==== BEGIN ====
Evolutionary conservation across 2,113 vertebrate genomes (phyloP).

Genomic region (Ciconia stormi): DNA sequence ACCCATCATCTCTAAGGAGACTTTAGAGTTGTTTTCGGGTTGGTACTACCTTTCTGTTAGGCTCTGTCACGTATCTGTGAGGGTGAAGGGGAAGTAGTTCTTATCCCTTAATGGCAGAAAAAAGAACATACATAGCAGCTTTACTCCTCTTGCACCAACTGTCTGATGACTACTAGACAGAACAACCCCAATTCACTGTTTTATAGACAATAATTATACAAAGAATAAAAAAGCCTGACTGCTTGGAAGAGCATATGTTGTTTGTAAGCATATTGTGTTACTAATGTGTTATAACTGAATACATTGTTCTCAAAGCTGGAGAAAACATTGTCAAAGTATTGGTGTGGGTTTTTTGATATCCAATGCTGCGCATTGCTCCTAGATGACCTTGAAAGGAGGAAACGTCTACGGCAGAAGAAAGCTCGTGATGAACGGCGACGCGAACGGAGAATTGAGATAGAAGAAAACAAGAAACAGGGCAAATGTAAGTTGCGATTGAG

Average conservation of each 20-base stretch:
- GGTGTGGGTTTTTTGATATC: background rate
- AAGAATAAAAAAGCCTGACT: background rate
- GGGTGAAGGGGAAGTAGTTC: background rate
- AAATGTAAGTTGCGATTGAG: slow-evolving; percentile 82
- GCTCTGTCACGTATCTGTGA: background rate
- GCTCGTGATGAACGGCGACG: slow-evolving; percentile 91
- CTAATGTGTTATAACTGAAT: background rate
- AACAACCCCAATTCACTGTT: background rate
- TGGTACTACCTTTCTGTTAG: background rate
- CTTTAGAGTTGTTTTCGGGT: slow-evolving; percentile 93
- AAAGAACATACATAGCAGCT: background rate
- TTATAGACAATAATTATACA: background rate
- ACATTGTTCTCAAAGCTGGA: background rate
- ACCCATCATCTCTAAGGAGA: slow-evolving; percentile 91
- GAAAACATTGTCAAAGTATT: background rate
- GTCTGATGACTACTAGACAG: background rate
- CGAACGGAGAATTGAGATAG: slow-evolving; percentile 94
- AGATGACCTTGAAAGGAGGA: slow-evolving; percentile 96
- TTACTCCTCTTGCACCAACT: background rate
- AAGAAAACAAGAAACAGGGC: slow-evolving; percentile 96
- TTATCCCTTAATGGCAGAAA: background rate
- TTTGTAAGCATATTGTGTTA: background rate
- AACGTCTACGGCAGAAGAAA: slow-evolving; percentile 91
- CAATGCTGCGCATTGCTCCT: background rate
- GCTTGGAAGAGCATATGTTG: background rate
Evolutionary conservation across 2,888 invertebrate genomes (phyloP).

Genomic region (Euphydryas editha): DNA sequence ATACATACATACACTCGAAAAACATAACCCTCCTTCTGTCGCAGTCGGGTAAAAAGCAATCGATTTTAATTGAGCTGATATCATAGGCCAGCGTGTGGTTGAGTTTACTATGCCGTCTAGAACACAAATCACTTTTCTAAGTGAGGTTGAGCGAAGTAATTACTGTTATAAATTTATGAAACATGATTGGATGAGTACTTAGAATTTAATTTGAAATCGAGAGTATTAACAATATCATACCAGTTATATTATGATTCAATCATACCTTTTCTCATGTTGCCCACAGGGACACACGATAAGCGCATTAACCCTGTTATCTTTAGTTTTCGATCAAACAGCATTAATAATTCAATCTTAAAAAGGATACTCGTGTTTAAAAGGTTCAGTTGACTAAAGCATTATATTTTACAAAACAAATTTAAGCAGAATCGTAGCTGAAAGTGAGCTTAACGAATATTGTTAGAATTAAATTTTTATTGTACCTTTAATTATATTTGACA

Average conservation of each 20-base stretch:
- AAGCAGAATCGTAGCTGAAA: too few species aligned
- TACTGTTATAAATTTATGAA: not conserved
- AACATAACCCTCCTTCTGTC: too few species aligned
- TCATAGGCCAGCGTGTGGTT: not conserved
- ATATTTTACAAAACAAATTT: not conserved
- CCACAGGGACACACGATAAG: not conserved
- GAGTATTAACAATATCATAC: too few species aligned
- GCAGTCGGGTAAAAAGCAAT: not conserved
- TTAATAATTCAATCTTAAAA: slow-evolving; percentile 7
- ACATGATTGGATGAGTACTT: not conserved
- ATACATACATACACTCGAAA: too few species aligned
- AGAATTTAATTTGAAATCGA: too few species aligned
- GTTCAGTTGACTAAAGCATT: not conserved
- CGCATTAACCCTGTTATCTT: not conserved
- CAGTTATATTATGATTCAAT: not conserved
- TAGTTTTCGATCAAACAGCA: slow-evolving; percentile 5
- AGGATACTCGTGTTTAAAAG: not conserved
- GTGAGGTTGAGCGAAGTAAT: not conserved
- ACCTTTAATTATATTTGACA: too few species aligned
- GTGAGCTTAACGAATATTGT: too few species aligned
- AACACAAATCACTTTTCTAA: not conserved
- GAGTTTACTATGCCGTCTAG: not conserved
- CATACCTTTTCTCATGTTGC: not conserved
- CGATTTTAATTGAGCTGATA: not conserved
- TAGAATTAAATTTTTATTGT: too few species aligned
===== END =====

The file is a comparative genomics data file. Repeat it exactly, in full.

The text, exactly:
Evolutionary conservation across 2,113 vertebrate genomes (phyloP).

Genomic region (Ciconia stormi): DNA sequence ACCCATCATCTCTAAGGAGACTTTAGAGTTGTTTTCGGGTTGGTACTACCTTTCTGTTAGGCTCTGTCACGTATCTGTGAGGGTGAAGGGGAAGTAGTTCTTATCCCTTAATGGCAGAAAAAAGAACATACATAGCAGCTTTACTCCTCTTGCACCAACTGTCTGATGACTACTAGACAGAACAACCCCAATTCACTGTTTTATAGACAATAATTATACAAAGAATAAAAAAGCCTGACTGCTTGGAAGAGCATATGTTGTTTGTAAGCATATTGTGTTACTAATGTGTTATAACTGAATACATTGTTCTCAAAGCTGGAGAAAACATTGTCAAAGTATTGGTGTGGGTTTTTTGATATCCAATGCTGCGCATTGCTCCTAGATGACCTTGAAAGGAGGAAACGTCTACGGCAGAAGAAAGCTCGTGATGAACGGCGACGCGAACGGAGAATTGAGATAGAAGAAAACAAGAAACAGGGCAAATGTAAGTTGCGATTGAG

Average conservation of each 20-base stretch:
- GGTGTGGGTTTTTTGATATC: background rate
- AAGAATAAAAAAGCCTGACT: background rate
- GGGTGAAGGGGAAGTAGTTC: background rate
- AAATGTAAGTTGCGATTGAG: slow-evolving; percentile 82
- GCTCTGTCACGTATCTGTGA: background rate
- GCTCGTGATGAACGGCGACG: slow-evolving; percentile 91
- CTAATGTGTTATAACTGAAT: background rate
- AACAACCCCAATTCACTGTT: background rate
- TGGTACTACCTTTCTGTTAG: background rate
- CTTTAGAGTTGTTTTCGGGT: slow-evolving; percentile 93
- AAAGAACATACATAGCAGCT: background rate
- TTATAGACAATAATTATACA: background rate
- ACATTGTTCTCAAAGCTGGA: background rate
- ACCCATCATCTCTAAGGAGA: slow-evolving; percentile 91
- GAAAACATTGTCAAAGTATT: background rate
- GTCTGATGACTACTAGACAG: background rate
- CGAACGGAGAATTGAGATAG: slow-evolving; percentile 94
- AGATGACCTTGAAAGGAGGA: slow-evolving; percentile 96
- TTACTCCTCTTGCACCAACT: background rate
- AAGAAAACAAGAAACAGGGC: slow-evolving; percentile 96
- TTATCCCTTAATGGCAGAAA: background rate
- TTTGTAAGCATATTGTGTTA: background rate
- AACGTCTACGGCAGAAGAAA: slow-evolving; percentile 91
- CAATGCTGCGCATTGCTCCT: background rate
- GCTTGGAAGAGCATATGTTG: background rate
Evolutionary conservation across 2,888 invertebrate genomes (phyloP).

Genomic region (Euphydryas editha): DNA sequence ATACATACATACACTCGAAAAACATAACCCTCCTTCTGTCGCAGTCGGGTAAAAAGCAATCGATTTTAATTGAGCTGATATCATAGGCCAGCGTGTGGTTGAGTTTACTATGCCGTCTAGAACACAAATCACTTTTCTAAGTGAGGTTGAGCGAAGTAATTACTGTTATAAATTTATGAAACATGATTGGATGAGTACTTAGAATTTAATTTGAAATCGAGAGTATTAACAATATCATACCAGTTATATTATGATTCAATCATACCTTTTCTCATGTTGCCCACAGGGACACACGATAAGCGCATTAACCCTGTTATCTTTAGTTTTCGATCAAACAGCATTAATAATTCAATCTTAAAAAGGATACTCGTGTTTAAAAGGTTCAGTTGACTAAAGCATTATATTTTACAAAACAAATTTAAGCAGAATCGTAGCTGAAAGTGAGCTTAACGAATATTGTTAGAATTAAATTTTTATTGTACCTTTAATTATATTTGACA

Average conservation of each 20-base stretch:
- AAGCAGAATCGTAGCTGAAA: too few species aligned
- TACTGTTATAAATTTATGAA: not conserved
- AACATAACCCTCCTTCTGTC: too few species aligned
- TCATAGGCCAGCGTGTGGTT: not conserved
- ATATTTTACAAAACAAATTT: not conserved
- CCACAGGGACACACGATAAG: not conserved
- GAGTATTAACAATATCATAC: too few species aligned
- GCAGTCGGGTAAAAAGCAAT: not conserved
- TTAATAATTCAATCTTAAAA: slow-evolving; percentile 7
- ACATGATTGGATGAGTACTT: not conserved
- ATACATACATACACTCGAAA: too few species aligned
- AGAATTTAATTTGAAATCGA: too few species aligned
- GTTCAGTTGACTAAAGCATT: not conserved
- CGCATTAACCCTGTTATCTT: not conserved
- CAGTTATATTATGATTCAAT: not conserved
- TAGTTTTCGATCAAACAGCA: slow-evolving; percentile 5
- AGGATACTCGTGTTTAAAAG: not conserved
- GTGAGGTTGAGCGAAGTAAT: not conserved
- ACCTTTAATTATATTTGACA: too few species aligned
- GTGAGCTTAACGAATATTGT: too few species aligned
- AACACAAATCACTTTTCTAA: not conserved
- GAGTTTACTATGCCGTCTAG: not conserved
- CATACCTTTTCTCATGTTGC: not conserved
- CGATTTTAATTGAGCTGATA: not conserved
- TAGAATTAAATTTTTATTGT: too few species aligned